NRAS Mutation in Melanoma: A Challenging Target

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Anna Azvolinsky, PhD | 17 Jul 2013

Among melanomas, BRAF-mutated disease gets the vast majority of attention. Fifty percent of melanomas harbor BRAF mutations, which can be targeted with BRAF inhibitors. However, despite its notoriety, BRAF is not the only important melanoma mutation.

Another melanoma-linked mutation can be found in the NRAS gene. Like BRAF mutations, NRAS mutations are ‘driver mutations’—a tumor with an NRAS mutation is dependent on the mutation for its growth and survival.

Studies show that mutations in the NRAS gene, which lead to a constantly active NRAS protein, are found in approximately 15% of metastatic melanoma patients, although recent studies analyzing more patients and using more sensitive techniques suggest that as many as 25% of patients may have an NRAS mutation.

Because the U.S. Food and Drug Administration (FDA) has approved BRAF-inhibitor treatment, BRAF-mutation testing is now routine for people with metastatic melanoma. But while some clinicians test metastatic melanoma patients for BRAF and NRAS mutations prior to any treatment, many only test for NRAS mutations if a patient is found to be BRAF wild type (no BRAF mutation), since NRAS-targeted therapies are all still in clinical trials.

Melanoma tumors very rarely carry both a BRAF and an NRAS mutation, according to Keith Flaherty, MD, of Massachusetts General Hospital (MGH) and Harvard Medical School, and the director of developmental therapeutics for the MGH Cancer Center. This is true for patients who have not previously been treated with a BRAF inhibitor. But, about 20% of patients who have been treated with a BRAF inhibitor and whose melanoma has progressed have a detectable mutation in NRAS, in addition to the mutation in BRAF.

BRAF-mutated melanoma tumors tend to be faster growing compared to BRAF wild-type tumors, but NRAS-mutated tumors tend to be even more aggressive. “In metastatic patients, if you were to rank the mutations, the prognosis for NRAS is the worst, then BRAF; and if you lack both then you do better, relatively,” Flaherty says.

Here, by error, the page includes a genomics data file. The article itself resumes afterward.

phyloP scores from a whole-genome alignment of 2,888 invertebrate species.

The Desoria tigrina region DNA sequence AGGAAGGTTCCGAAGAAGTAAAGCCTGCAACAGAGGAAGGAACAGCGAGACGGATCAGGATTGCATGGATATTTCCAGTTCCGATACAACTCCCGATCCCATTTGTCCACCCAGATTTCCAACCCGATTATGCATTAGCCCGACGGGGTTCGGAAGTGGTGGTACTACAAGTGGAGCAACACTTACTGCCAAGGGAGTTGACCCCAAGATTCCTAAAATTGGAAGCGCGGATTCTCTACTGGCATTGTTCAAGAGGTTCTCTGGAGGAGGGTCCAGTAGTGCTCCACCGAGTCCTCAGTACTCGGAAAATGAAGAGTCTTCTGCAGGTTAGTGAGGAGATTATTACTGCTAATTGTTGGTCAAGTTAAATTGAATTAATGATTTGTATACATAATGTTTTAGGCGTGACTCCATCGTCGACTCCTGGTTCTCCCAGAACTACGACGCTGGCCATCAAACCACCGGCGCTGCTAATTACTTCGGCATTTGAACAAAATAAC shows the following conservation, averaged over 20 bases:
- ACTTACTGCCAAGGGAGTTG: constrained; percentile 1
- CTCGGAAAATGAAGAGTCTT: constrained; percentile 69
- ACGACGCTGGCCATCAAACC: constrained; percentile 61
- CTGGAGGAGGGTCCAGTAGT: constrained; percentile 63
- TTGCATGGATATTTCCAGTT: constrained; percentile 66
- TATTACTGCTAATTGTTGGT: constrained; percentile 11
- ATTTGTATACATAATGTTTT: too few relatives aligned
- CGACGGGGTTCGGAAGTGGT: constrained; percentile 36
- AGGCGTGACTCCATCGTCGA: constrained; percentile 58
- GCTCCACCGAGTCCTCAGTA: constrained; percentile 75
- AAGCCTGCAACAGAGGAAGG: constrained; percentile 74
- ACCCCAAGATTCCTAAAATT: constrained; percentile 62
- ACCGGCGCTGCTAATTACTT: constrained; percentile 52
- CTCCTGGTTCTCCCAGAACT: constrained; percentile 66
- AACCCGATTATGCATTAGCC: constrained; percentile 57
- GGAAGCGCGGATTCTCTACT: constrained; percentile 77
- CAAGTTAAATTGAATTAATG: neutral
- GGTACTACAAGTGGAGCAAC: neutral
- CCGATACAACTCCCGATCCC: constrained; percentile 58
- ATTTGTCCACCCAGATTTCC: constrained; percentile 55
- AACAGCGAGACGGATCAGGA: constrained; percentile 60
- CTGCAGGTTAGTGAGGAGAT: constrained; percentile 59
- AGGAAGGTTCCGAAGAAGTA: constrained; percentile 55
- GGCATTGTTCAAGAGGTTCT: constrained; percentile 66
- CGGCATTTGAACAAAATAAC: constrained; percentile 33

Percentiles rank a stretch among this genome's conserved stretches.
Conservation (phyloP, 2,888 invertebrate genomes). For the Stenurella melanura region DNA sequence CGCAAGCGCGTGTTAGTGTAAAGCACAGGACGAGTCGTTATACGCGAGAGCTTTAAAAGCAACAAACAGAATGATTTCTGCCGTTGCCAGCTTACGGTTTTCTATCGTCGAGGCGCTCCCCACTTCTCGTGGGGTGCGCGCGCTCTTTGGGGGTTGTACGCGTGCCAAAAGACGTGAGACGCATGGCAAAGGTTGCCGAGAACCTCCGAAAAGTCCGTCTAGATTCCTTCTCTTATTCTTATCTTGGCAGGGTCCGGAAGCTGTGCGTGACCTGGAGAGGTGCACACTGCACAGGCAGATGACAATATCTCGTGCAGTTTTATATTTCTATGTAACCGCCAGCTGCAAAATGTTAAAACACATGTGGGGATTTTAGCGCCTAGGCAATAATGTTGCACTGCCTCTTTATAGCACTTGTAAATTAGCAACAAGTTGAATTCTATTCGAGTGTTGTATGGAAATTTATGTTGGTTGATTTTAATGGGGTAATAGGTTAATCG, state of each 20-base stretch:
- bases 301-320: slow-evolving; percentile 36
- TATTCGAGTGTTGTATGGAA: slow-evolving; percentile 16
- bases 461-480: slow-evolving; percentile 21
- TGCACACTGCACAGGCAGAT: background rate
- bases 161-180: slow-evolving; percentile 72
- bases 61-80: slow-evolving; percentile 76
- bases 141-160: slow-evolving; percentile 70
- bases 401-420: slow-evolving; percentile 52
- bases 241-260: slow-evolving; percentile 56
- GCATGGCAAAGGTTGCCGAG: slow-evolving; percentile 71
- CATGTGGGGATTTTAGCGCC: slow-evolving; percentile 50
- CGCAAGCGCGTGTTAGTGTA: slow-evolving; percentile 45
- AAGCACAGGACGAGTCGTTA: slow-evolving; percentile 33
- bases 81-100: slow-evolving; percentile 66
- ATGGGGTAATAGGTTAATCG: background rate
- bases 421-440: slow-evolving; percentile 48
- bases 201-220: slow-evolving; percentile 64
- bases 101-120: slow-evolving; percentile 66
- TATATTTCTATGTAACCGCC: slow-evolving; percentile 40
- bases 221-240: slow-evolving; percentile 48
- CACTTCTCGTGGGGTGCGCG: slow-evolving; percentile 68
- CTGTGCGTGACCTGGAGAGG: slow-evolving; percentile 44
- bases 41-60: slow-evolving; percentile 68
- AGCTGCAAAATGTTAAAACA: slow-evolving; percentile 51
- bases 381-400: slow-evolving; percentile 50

But while NRAS is an attractive target for therapy, it is a challenging one. Decades of work have not yet yielded any efficient way to block the activity of the mutant NRAS protein. Instead, current drug development efforts focus mostly on targeting the signaling pathways that the NRAS protein activates—the mitogen-activated protein kinase (MAPK) pathway and the phosphatidylinositide 3-kinase (PI3K) pathway. Both preclinical and clinical evidence shows that a subset of NRAS-mutated melanomas are dependent on the MAPK pathway.

“But the other pathways that NRAS activates are numerous,” Flaherty says. They extend beyond just the MAPK and PI3K pathways.  “One of the challenges in NRAS-mutant melanoma is understanding which of the pathways downstream of RAS are important and for which tumors.”

The likely key, according to Flaherty, is to figure out how to identify subgroups within NRAS-mutant tumors. In other words, it will probably be important to identify which mutation combinations are present in the tumor along with the NRAS mutation. “That is an active area of research, but there have not been any results yet from preclinical studies,” Flaherty says.

Thus far, MEK inhibitors (that affect the MAPK pathway) have been the most successful targeted therapy for NRAS-mutated melanoma. While several MEK inhibitors are in clinical trials for the disease, the most promising, based on early-stage clinical trial data, is MEK162. Results from an ongoing, phase II trial in both BRAF- and NRAS-mutated metastatic melanoma, presented at the American Society of Clinical Oncology (ASCO) Annual Meeting in 2012, show that the drug is active in NRAS-mutated patients. Of the 28 patients in the trial, 6 experienced tumor shrinkage—a 21% response rate; an additional 13 patients had stable disease.

According to Flaherty, the response is not fantastic, but it is promising. “These results reflect the most active single-agent targeted approach [for NRAS-mutated patients] yet studied.” A phase III trial comparing MEK162 to chemotherapy in NRAS-mutated patients is slated to start soon.

Even more effort is focused on combination therapies for NRAS-mutated melanoma. However, combining a MEK and PI3K inhibitor has not been very successful in phase I trials. “It does not appear that there will be a benefit [of the combination] compared to a MEK inhibitor alone,” Flaherty says. But, in his view, it is possible that a subset of NRAS-mutated patients may have incremental benefit from the combination, although these patients have not yet been identified.

Another combination approach is to combine a MEK inhibitor with a CDK4/6 inhibitor. One such combination trial, adding LEE011, a CDK4/6 inhibitor to MEK162 in NRAS-mutated melanoma patients, is about to begin, enrolling approximately 58 patients and funded by the Switzerland-based pharmaceutical company Novartis (LINK). Other trials of this combination approach are currently being planned, according to Flaherty.

Another combination that is gathering enthusiasm pairs a MEK inhibitor with the mouse double minute 2 homolog (MDM2) inhibitor. Preclinical studies suggest that this combination may be more active than a MEK inhibitor alone. These combination trials are still in the development stage, Flaherty says.

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